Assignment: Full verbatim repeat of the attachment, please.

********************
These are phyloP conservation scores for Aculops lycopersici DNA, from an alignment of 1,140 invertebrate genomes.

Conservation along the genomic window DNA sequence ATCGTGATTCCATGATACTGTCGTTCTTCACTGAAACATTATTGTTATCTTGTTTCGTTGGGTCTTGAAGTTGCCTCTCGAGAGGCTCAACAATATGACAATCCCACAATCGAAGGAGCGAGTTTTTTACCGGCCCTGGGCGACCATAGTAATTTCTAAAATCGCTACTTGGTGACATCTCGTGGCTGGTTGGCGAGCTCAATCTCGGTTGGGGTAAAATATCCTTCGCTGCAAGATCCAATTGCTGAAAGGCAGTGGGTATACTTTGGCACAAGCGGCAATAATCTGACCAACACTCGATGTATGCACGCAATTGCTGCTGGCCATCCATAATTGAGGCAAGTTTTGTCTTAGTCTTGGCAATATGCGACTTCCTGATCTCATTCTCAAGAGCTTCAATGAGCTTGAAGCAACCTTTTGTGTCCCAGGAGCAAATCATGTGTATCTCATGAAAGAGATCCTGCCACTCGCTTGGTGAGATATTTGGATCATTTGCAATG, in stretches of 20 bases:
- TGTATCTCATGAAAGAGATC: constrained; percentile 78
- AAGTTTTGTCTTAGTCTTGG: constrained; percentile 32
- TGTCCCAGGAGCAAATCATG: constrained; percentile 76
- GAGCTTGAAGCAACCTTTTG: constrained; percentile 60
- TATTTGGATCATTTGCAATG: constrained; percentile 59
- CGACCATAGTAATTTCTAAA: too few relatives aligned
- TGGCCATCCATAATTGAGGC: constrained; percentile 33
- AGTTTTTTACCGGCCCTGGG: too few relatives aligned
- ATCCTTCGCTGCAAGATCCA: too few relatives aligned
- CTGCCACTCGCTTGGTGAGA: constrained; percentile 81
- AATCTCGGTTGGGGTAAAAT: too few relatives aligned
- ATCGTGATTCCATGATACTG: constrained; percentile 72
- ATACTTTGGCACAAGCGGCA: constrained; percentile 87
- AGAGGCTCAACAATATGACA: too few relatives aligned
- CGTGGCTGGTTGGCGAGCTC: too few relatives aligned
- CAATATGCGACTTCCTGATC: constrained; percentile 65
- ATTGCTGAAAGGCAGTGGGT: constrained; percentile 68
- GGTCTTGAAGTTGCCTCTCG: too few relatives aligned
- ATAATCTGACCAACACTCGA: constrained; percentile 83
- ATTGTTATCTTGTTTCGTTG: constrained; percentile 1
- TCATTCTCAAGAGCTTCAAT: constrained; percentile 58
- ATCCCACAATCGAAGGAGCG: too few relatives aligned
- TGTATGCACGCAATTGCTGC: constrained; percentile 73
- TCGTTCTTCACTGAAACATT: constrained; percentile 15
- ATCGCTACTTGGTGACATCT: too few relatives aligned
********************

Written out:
These are phyloP conservation scores for Aculops lycopersici DNA, from an alignment of 1,140 invertebrate genomes.

Conservation along the genomic window DNA sequence ATCGTGATTCCATGATACTGTCGTTCTTCACTGAAACATTATTGTTATCTTGTTTCGTTGGGTCTTGAAGTTGCCTCTCGAGAGGCTCAACAATATGACAATCCCACAATCGAAGGAGCGAGTTTTTTACCGGCCCTGGGCGACCATAGTAATTTCTAAAATCGCTACTTGGTGACATCTCGTGGCTGGTTGGCGAGCTCAATCTCGGTTGGGGTAAAATATCCTTCGCTGCAAGATCCAATTGCTGAAAGGCAGTGGGTATACTTTGGCACAAGCGGCAATAATCTGACCAACACTCGATGTATGCACGCAATTGCTGCTGGCCATCCATAATTGAGGCAAGTTTTGTCTTAGTCTTGGCAATATGCGACTTCCTGATCTCATTCTCAAGAGCTTCAATGAGCTTGAAGCAACCTTTTGTGTCCCAGGAGCAAATCATGTGTATCTCATGAAAGAGATCCTGCCACTCGCTTGGTGAGATATTTGGATCATTTGCAATG, in stretches of 20 bases:
- TGTATCTCATGAAAGAGATC: constrained; percentile 78
- AAGTTTTGTCTTAGTCTTGG: constrained; percentile 32
- TGTCCCAGGAGCAAATCATG: constrained; percentile 76
- GAGCTTGAAGCAACCTTTTG: constrained; percentile 60
- TATTTGGATCATTTGCAATG: constrained; percentile 59
- CGACCATAGTAATTTCTAAA: too few relatives aligned
- TGGCCATCCATAATTGAGGC: constrained; percentile 33
- AGTTTTTTACCGGCCCTGGG: too few relatives aligned
- ATCCTTCGCTGCAAGATCCA: too few relatives aligned
- CTGCCACTCGCTTGGTGAGA: constrained; percentile 81
- AATCTCGGTTGGGGTAAAAT: too few relatives aligned
- ATCGTGATTCCATGATACTG: constrained; percentile 72
- ATACTTTGGCACAAGCGGCA: constrained; percentile 87
- AGAGGCTCAACAATATGACA: too few relatives aligned
- CGTGGCTGGTTGGCGAGCTC: too few relatives aligned
- CAATATGCGACTTCCTGATC: constrained; percentile 65
- ATTGCTGAAAGGCAGTGGGT: constrained; percentile 68
- GGTCTTGAAGTTGCCTCTCG: too few relatives aligned
- ATAATCTGACCAACACTCGA: constrained; percentile 83
- ATTGTTATCTTGTTTCGTTG: constrained; percentile 1
- TCATTCTCAAGAGCTTCAAT: constrained; percentile 58
- ATCCCACAATCGAAGGAGCG: too few relatives aligned
- TGTATGCACGCAATTGCTGC: constrained; percentile 73
- TCGTTCTTCACTGAAACATT: constrained; percentile 15
- ATCGCTACTTGGTGACATCT: too few relatives aligned